Fly fishing rod

Aspiring Virginia Charter captain catches potential world record red drum



Jack Limroth, 20, of Virginia Beach, is hoping his recent capture of a potential world record red drum will give a boost to his fishing rental business, which will open this season. But he admits he doesn’t expect to hold a place in the record books for long.

On June 3, Limroth took part in the Red Drum Rodeo, a charity tournament that encourages middle school and high school students to get out on the water. Long after sunset, Limroth hung a big red drum while fishing along the Chesapeake Bay Bridge Tunnel.

“We have a lot of big red drums in Virginia, but I knew this one was really big when I saw the tail. It looked like a broom, ”Limroth said. The fish was measured on an official measuring device at 127 centimeters, or 50 inches. The current record is 125 centimeters and was also captured in Chesapeake Bay. Limroth knew his fish was larger than the existing length record and, if approved, it would be a new world length record. After measurement and photo, the fish was released.

World fishing records are kept and validated by the International Game Fish Association (IGFA). The IGFA maintains a variety of record and award categories. What commands most attention are the all-material weight records, which document the largest specimen of a species ever caught with a rod and reel. However, there are many other record categories such as line weight classes, fly rod records and all tackle length records. This is the category of Limroth.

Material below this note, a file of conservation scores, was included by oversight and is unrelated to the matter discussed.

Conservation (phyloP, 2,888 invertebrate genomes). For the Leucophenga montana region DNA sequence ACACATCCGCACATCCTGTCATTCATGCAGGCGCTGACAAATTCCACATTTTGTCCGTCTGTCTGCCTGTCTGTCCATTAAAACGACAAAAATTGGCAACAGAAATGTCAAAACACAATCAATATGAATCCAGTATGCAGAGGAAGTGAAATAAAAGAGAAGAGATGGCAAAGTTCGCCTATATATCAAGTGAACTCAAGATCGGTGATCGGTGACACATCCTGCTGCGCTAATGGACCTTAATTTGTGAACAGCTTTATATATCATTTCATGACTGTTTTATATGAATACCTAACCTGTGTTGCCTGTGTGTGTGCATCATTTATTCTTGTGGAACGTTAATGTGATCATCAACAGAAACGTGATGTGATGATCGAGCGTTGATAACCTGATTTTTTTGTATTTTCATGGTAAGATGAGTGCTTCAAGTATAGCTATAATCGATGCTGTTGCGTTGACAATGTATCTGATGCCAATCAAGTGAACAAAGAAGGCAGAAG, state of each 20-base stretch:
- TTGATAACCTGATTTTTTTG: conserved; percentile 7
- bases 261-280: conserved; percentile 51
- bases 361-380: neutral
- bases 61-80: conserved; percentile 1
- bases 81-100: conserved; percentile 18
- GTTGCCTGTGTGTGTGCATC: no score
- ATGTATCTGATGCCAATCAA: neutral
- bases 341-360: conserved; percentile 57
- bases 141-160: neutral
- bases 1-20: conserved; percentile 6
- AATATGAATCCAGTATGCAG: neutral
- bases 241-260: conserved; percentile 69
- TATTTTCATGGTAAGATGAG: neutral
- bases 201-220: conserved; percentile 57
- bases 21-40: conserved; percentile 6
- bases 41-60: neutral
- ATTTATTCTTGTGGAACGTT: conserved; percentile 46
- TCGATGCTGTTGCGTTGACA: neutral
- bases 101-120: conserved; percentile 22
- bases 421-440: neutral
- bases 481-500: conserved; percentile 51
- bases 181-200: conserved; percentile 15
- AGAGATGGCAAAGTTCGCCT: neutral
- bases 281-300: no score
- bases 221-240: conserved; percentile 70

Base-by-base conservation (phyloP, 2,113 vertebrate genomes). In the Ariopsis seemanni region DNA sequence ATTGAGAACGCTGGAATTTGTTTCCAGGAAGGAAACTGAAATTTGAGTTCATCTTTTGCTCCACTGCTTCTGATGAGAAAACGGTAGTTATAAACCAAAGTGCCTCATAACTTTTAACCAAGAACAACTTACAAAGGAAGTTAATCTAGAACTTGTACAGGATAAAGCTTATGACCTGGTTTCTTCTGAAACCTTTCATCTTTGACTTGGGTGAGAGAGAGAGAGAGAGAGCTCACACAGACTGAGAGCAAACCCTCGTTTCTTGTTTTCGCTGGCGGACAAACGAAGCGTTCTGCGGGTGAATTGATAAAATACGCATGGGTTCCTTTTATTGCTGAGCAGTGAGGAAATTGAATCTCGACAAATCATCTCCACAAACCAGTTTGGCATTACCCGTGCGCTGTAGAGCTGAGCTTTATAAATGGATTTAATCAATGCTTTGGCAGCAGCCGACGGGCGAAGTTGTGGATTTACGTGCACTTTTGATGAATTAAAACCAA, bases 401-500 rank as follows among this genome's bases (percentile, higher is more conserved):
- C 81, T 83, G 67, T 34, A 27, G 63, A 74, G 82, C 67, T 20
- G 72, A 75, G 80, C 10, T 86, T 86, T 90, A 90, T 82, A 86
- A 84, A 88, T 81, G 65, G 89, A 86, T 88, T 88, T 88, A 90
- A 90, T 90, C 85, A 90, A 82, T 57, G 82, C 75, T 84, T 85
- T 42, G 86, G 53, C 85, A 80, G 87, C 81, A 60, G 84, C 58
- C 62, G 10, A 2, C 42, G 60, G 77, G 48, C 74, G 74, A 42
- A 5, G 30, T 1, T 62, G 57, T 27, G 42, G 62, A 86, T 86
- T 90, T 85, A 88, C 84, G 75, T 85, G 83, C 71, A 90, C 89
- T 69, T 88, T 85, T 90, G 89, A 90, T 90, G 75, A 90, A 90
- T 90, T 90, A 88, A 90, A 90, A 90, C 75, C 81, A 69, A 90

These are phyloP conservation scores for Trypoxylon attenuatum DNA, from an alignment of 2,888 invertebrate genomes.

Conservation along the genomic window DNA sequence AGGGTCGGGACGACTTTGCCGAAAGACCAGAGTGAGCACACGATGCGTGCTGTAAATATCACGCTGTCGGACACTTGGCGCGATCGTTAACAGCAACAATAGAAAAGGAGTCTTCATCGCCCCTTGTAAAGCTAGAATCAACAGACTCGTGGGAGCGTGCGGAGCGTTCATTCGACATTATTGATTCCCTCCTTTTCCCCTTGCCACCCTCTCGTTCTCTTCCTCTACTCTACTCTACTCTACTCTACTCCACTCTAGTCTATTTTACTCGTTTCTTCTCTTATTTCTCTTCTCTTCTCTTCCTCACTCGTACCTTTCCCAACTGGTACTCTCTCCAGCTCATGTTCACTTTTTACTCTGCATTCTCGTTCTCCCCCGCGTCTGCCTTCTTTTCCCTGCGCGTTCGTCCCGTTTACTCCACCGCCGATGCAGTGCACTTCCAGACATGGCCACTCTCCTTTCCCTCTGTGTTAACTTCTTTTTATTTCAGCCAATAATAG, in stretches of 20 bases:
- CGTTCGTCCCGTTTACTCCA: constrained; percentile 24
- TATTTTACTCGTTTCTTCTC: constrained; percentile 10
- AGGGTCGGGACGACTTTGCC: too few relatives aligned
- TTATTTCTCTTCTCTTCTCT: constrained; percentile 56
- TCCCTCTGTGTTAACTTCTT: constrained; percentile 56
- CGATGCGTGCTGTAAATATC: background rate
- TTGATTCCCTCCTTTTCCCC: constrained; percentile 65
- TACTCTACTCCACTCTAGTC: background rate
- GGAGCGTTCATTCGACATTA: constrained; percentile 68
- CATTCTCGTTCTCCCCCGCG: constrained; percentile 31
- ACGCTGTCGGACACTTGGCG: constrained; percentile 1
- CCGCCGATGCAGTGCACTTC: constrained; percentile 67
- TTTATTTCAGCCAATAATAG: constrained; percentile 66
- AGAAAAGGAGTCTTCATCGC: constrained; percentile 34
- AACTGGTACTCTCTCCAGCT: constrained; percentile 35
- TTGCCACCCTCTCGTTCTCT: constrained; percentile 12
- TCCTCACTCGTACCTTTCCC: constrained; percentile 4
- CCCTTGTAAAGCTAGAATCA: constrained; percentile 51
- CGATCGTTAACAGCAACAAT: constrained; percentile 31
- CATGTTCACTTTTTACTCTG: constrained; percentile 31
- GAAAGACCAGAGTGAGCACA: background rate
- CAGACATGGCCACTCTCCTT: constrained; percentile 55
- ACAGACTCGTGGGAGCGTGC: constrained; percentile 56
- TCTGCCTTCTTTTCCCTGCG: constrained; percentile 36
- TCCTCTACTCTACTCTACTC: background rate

IGFA has only started recognizing length records in recent years. The length category allows a fish to be caught, measured and released alive. The length category is a conservation measure, as a weight record requires the fish to be weighed ashore on a certified scale, which usually results in the death of the fish.

Regarding his potential record, Limroth said: “I knew this fish was breaking the current length record, but I also saw a bigger red drum myself. It’s not the biggest red drum in the world. This record could be broken again any day.

For now, Limroth will have to wait for IGFA to review his record request and hopefully approve it. Limroth grew up fishing on the Virginia coast. In his youth, he hunted speckled trout and drumming in the interior of Lynnhaven Inlet. He progressed from coast to coast, where he hunts the biggest drums and cobias in Chesapeake Bay. Limroth loves fishing so much that he has made his passion his job. His business, King Tide Charters, is up and running except for one problem. He needs that captain’s license. He has finished everything and is now just waiting for the Coast Guard. He can be reached at 757-687-9973 or kingtidecharter.com.

Kendall osborne



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